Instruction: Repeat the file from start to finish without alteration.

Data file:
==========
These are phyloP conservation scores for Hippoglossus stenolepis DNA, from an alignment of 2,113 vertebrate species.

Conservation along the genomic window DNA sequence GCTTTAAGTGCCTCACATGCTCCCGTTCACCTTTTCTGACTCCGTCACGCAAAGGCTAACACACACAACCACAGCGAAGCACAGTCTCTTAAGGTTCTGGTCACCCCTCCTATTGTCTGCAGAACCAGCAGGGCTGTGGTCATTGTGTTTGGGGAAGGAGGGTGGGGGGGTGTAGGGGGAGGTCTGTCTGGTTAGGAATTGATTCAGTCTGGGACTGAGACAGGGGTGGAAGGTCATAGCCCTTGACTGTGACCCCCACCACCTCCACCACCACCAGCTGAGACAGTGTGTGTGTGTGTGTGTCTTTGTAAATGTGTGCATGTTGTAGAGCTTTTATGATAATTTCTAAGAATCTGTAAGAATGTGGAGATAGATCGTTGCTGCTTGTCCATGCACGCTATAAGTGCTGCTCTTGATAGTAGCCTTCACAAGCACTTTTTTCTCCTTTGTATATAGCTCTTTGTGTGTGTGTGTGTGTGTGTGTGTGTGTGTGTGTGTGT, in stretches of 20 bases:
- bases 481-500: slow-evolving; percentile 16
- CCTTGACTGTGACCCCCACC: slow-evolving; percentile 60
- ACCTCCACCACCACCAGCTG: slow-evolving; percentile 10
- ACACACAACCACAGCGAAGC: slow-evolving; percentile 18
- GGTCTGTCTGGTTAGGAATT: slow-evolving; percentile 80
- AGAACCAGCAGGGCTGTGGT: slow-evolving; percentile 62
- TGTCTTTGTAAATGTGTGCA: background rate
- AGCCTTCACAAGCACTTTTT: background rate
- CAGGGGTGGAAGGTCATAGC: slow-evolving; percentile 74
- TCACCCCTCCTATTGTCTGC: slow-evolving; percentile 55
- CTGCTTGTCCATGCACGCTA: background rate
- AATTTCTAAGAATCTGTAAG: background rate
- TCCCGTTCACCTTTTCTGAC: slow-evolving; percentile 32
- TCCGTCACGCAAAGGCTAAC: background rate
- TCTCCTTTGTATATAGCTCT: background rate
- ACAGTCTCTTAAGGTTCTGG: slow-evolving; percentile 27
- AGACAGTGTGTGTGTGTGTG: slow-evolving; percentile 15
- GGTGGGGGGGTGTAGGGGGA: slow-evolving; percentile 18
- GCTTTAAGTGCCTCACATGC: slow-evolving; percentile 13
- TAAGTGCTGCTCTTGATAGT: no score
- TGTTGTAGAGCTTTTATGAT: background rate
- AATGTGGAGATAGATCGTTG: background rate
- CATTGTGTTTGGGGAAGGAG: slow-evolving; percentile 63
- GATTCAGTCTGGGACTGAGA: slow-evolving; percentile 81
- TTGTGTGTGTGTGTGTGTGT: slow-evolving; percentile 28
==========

These are phyloP conservation scores for Hippoglossus stenolepis DNA, from an alignment of 2,113 vertebrate species.

Conservation along the genomic window DNA sequence GCTTTAAGTGCCTCACATGCTCCCGTTCACCTTTTCTGACTCCGTCACGCAAAGGCTAACACACACAACCACAGCGAAGCACAGTCTCTTAAGGTTCTGGTCACCCCTCCTATTGTCTGCAGAACCAGCAGGGCTGTGGTCATTGTGTTTGGGGAAGGAGGGTGGGGGGGTGTAGGGGGAGGTCTGTCTGGTTAGGAATTGATTCAGTCTGGGACTGAGACAGGGGTGGAAGGTCATAGCCCTTGACTGTGACCCCCACCACCTCCACCACCACCAGCTGAGACAGTGTGTGTGTGTGTGTGTCTTTGTAAATGTGTGCATGTTGTAGAGCTTTTATGATAATTTCTAAGAATCTGTAAGAATGTGGAGATAGATCGTTGCTGCTTGTCCATGCACGCTATAAGTGCTGCTCTTGATAGTAGCCTTCACAAGCACTTTTTTCTCCTTTGTATATAGCTCTTTGTGTGTGTGTGTGTGTGTGTGTGTGTGTGTGTGTGTGT, in stretches of 20 bases:
- bases 481-500: slow-evolving; percentile 16
- CCTTGACTGTGACCCCCACC: slow-evolving; percentile 60
- ACCTCCACCACCACCAGCTG: slow-evolving; percentile 10
- ACACACAACCACAGCGAAGC: slow-evolving; percentile 18
- GGTCTGTCTGGTTAGGAATT: slow-evolving; percentile 80
- AGAACCAGCAGGGCTGTGGT: slow-evolving; percentile 62
- TGTCTTTGTAAATGTGTGCA: background rate
- AGCCTTCACAAGCACTTTTT: background rate
- CAGGGGTGGAAGGTCATAGC: slow-evolving; percentile 74
- TCACCCCTCCTATTGTCTGC: slow-evolving; percentile 55
- CTGCTTGTCCATGCACGCTA: background rate
- AATTTCTAAGAATCTGTAAG: background rate
- TCCCGTTCACCTTTTCTGAC: slow-evolving; percentile 32
- TCCGTCACGCAAAGGCTAAC: background rate
- TCTCCTTTGTATATAGCTCT: background rate
- ACAGTCTCTTAAGGTTCTGG: slow-evolving; percentile 27
- AGACAGTGTGTGTGTGTGTG: slow-evolving; percentile 15
- GGTGGGGGGGTGTAGGGGGA: slow-evolving; percentile 18
- GCTTTAAGTGCCTCACATGC: slow-evolving; percentile 13
- TAAGTGCTGCTCTTGATAGT: no score
- TGTTGTAGAGCTTTTATGAT: background rate
- AATGTGGAGATAGATCGTTG: background rate
- CATTGTGTTTGGGGAAGGAG: slow-evolving; percentile 63
- GATTCAGTCTGGGACTGAGA: slow-evolving; percentile 81
- TTGTGTGTGTGTGTGTGTGT: slow-evolving; percentile 28